I tell this story to raise two points. First, it’s really hard to tell the gender of certain small animals, so mis-sexing Gwendolen’s two guinea pigs tracks. But second, it’s equally hard to tell if a rodent is pregnant. There’s a fine line between digestive bloat and being with child. That’s why it’s never safe to comment anything of the sort on any woman’s photo ever. Inquiring if that’s a baby pooch or the aftermath of an all-you-can-eat burrito buffet is the fast track to your own funeral. Better to just keep on scrolling for your own survival. I can’t imagine any human parent, upon seeing that one of their kid’s two “male” guinea pigs packed on a little winter weight, would immediately conclude that the guinea pig was pregnant. Guinea pigs aren’t exactly svelte to begin with. They’re furry potatoes. Without a careful eye and a zeroed-out food scale, you’d never even detect a few extra lumps. More than anything, though, what Gwedolen told Lucy next makes me think this kid is a storyteller of the first degree.

She said she knew for sure the guinea pig was actually a girl and pregnant because they went to the vet. There’s a certain income bracket that takes an eight-dollar guinea pig for emergency medical care. No one on our street is in it. For the price of that one visit, they could have bought an entire bushel of new guinea pigs. (Everyone knows guinea pigs are sold by volume.) Maybe the visit wasn’t as expensive as I at first assumed. Instead of doing a blood test, a vet tech could have just asked the guinea pig to pee on a stick. An ultrasound must have been involved, though, because the vet’s office gave some extremely specific results. Momma guinea pig was due tomorrow.

My wife’s regular OB/GYN visits weren’t even that precise. Of course, our babies were always born on exactly the day we expected because they didn’t want to be born at all. We had to induce all four. Our children laughed at the original projected due dates in what would be their first but far from last acts of defiance. Guinea pigs are evidently much more predictable or compliant. One day after Gwendolen’s confident prediction that her guinea pig would give birth tomorrow, she delivered right on time. The new baby was a girl. Gwendolen is evidently now much better at identifying genders, even on newborns, who’s reproductive organs are presumably extra small. I thought the fact that she claimed the guinea pig only gave birth to one offspring was a dead giveaway of a lie, but I was wrong. According to Google, guinea pigs give birth to between one and six babies at a time. They’re called pups, not guinea piglets, which seems like a horrible missed opportunity. Whoever named them should be profoundly ashamed of themselves.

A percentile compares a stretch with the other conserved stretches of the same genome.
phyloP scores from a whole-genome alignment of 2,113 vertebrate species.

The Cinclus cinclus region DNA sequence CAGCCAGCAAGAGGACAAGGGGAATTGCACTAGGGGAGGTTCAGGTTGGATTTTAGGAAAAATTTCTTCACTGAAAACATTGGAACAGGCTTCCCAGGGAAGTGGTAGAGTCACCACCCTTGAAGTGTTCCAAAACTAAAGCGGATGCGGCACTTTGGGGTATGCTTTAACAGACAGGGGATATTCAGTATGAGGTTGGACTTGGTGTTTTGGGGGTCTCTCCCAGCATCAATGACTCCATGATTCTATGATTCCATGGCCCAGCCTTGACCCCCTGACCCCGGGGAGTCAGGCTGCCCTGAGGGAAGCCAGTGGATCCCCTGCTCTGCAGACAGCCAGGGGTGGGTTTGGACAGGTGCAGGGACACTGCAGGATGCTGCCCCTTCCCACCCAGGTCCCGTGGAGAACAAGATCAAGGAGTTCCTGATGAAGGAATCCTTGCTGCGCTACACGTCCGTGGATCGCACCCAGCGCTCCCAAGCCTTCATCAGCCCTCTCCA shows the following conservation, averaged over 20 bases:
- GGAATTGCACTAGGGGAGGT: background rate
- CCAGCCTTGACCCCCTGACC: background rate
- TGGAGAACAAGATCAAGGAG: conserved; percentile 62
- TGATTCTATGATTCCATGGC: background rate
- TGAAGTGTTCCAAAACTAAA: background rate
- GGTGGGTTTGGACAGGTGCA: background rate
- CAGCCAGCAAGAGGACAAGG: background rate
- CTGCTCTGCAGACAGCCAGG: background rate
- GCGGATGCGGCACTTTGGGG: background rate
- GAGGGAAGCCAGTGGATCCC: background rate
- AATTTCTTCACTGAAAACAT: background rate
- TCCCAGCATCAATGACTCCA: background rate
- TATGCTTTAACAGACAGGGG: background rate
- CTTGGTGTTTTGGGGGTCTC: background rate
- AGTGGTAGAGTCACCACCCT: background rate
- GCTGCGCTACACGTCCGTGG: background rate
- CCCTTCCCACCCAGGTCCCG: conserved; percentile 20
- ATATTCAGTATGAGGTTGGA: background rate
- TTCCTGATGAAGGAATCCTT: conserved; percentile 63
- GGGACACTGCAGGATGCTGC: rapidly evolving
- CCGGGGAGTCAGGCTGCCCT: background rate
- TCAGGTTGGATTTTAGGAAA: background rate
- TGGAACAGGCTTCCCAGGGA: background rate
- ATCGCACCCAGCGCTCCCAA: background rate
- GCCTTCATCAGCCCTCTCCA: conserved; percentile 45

None of my kids have seen the new baby guinea pig, and I’d bet a quarter (I’m a writer, not a professional gambler) that none of them ever will. Gwendolen made up the whole story for reasons that are her own. It’s a benign and pointless lie. I have nothing against this kid. Her unnecessary mistruth is just a childhood phenomenon I had entirely forgotten about until this moment now. My kids don’t make up stories. Despite my intro at the start of this newsletter, though, that doesn’t mean they’re 100 percent honest. Before a certain age, kids simply aren’t smart enough to lie. They can’t process reality fast enough to avoid incriminating themselves. Then they get a little older and a lot more cunning. That’s when the instinct for self-preservation kicks in. My daughters don’t make up things, but when they’re in trouble, they’re not exactly forthcoming with the truth. They’re more than ready to deny things they actually did. There’s no cover story. They just say they didn’t do it and then shut up. Their lawyer aunt would definitely approve. To this day, I still don’t know who ate all the chocolate chips from the pantry, despite asking all of the kids point blank. Apparently we have a ghost with poor impulse control. Similarly, Lucy and Waffle will swear they didn’t stay up late in their beds secretly watching their tablets, despite the fact that they can’t keep their eyes open the next morning. Maybe it’s just a coincidence. As to the suspicious sounds I heard before I walked into the room, it was that same ghost. It also has a weakness for low-quality YouTube reaction videos.

I’ve learned my own lessons about strategically withholding the truth. After a mostly honest childhood, college turned me into a liar of the first degree. I spent four years implying I’d read books I never even opened. That probably makes me a bad person, but it also made me someone who valued his own time. I didn’t need to read a four-hundred-page book to get the two-sentence lesson I was supposed to pick up. Similarly, I didn’t need to run ten miles a day for collegiate cross country when I was going to be terrible anyway, especially not on the one day a week the NCAA told me I was supposed to have off. I cut the course at practice and acted like I ran the whole thing, which is definitely a lie of its own. But in the end, my dishonesty didn’t hurt anyone. The team didn’t need me. I was just a walk-on who cost them zero dollars in scholarship money. In fact, my lie prevented pain, specifically mine. Years later, my knees are grateful for every mile I shaved off. As for Gwendolen, I can’t fault her, either. It’s not like I’ve never stretched the truth for an audience. I built a second career out of entertaining people with hyperbole. I’m a liar raising liars in a world full of liars. Just don’t take my word for it.

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And who knows, it’s possible Gwendolen will walk down the street holding a new female baby guinea pig and I’ll have to eat my words. And maybe my old friend on the bus will show up with his cobra.

Anyway, that’s all I’ve got for now. Catch you next time.

James